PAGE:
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This blog is devoted to the propagation of Jodo Shinshu Buddhism, a 750-year-old Buddhist tradition.

Friday, July 16, 2010

How to Read the Pure Land Sutras: Reading (Part 1)

Reading the Pure Land sutras, or any Buddhist sutra, can be an eye-opener! Historically, probably not many Buddhists read the sutras, especially if they were from the lower strata of society; typically portions of it would be read to them, or created as part of a shomyo (chanting liturgy). Typically only monastics engaged in the study and exigesis of sutras may have bothered to read the sutras, and write commentaries on them. We have few instances of lay Buddhists doing the same.

Today, we have many sutras available, including the three Pure Land sutras regarded as primary in the Jodo Shinshu tradition, including editions available in English-language (see earlier posts). Unlike other sutras, like the Heart Sutra or the Lotus Sutra, they're not readily available at the bookstore, even independent bookstores specializing in "New Age" or "metaphysical" titles. Even in our American Shin temples, the sutras are not exactly the preferred reading choice for many members. One possible reason for this is the lack of easy availability of the titles (even with Amazon), and also that the Pure Land tradition in general has not really gained the popularity that sutras more familiar to Zen or other forms of Buddhism use. But also, if you take a look at the "Eastern Religions" section in your local Borders or Barnes & Noble, the majority of titles available tend to be mostly popular books written about Buddhism and meditation, rather than ready translations of Buddhist sutras.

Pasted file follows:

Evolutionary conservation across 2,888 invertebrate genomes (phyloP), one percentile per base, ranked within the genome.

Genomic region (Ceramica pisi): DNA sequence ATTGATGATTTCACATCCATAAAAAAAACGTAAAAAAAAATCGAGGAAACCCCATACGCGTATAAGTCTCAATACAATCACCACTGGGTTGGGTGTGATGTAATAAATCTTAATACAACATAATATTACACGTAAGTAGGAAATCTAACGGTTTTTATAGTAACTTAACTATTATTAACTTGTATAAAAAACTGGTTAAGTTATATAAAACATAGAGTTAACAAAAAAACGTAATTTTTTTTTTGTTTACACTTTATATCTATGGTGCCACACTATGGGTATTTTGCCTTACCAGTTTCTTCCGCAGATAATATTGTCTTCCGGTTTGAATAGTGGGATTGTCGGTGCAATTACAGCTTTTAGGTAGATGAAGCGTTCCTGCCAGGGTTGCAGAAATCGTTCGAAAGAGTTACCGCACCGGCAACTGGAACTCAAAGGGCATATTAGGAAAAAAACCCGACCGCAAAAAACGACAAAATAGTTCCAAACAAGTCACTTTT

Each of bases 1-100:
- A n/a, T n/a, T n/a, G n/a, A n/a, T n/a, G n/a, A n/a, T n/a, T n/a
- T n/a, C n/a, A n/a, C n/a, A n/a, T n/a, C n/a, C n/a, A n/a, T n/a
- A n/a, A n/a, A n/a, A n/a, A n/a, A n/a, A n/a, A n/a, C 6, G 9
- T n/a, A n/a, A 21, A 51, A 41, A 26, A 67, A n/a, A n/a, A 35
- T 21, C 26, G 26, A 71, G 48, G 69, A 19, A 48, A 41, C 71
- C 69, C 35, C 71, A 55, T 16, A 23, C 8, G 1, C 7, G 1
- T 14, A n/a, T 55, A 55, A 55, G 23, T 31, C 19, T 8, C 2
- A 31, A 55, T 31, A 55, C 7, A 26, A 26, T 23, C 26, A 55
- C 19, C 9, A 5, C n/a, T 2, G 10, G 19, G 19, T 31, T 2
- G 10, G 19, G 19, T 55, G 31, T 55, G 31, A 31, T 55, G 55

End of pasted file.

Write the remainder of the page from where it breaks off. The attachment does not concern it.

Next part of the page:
I've often been asked for copies of the "Buddhist scripture" as a chaplain by people interested in Buddhism. They've read books about Buddhism, so they want to see what the "scripture" itself says. This is a natural result of our Western culture, and a very good thing - we are encouraged to study religions on our own, and one way to do that is to read what their scriptures, or the teachings themselves, say, whether it is the Bible, the Torah, or the Koran. When they read these sacred texts, it may be in the context as a "believer" or member of a specific faith, which will also inform them how to read them, whether as "infallible" or in some degree open to interpretation. Of course they may also come to it as a nonbeliever, or "undecided" meaning that they will read it skeptically, or in some other context which will allow them to decide for themselves what to believe. For those coming to the Buddhist sutras, it is also not different from these forms of readings.

For Buddhists, we have a multiplicity of "scripture!" But even reading one, takes some dedication - a willingness to open one's mind, and to have patience with a translated text, and also, together with an open mind, not have it be too open. We should acknowledge: 1) That the Buddha, nor his immediate disciples (Ananda, Sariputra, Maudgalyayana, et al.) did not write down their teachings; 2) That we only have sutras passed down from an oral tradition; 3) That these oral teachings were only committed to writing several generations, at earliest, after the Buddha's Parinirvana, or at least the ones extant today. Therefore, we can never say we have the Buddha's exact words, either in his own language, or correctly translated by later scribes. At most, we can accept we have the Buddha's intent, passed down through his disciples via the oral tradition, and also via samadhi, by later monks gifted in that ability. If you are skeptical about the latter, then accepting the Pure Land tradition can certainly be awkward! Like other sacred books, to read it as a believer takes faith, in that the Buddha's intent was passed down correctly. Unless we obtain a time-machine and tape-recorder, we cannot say we have the Buddha's exact words.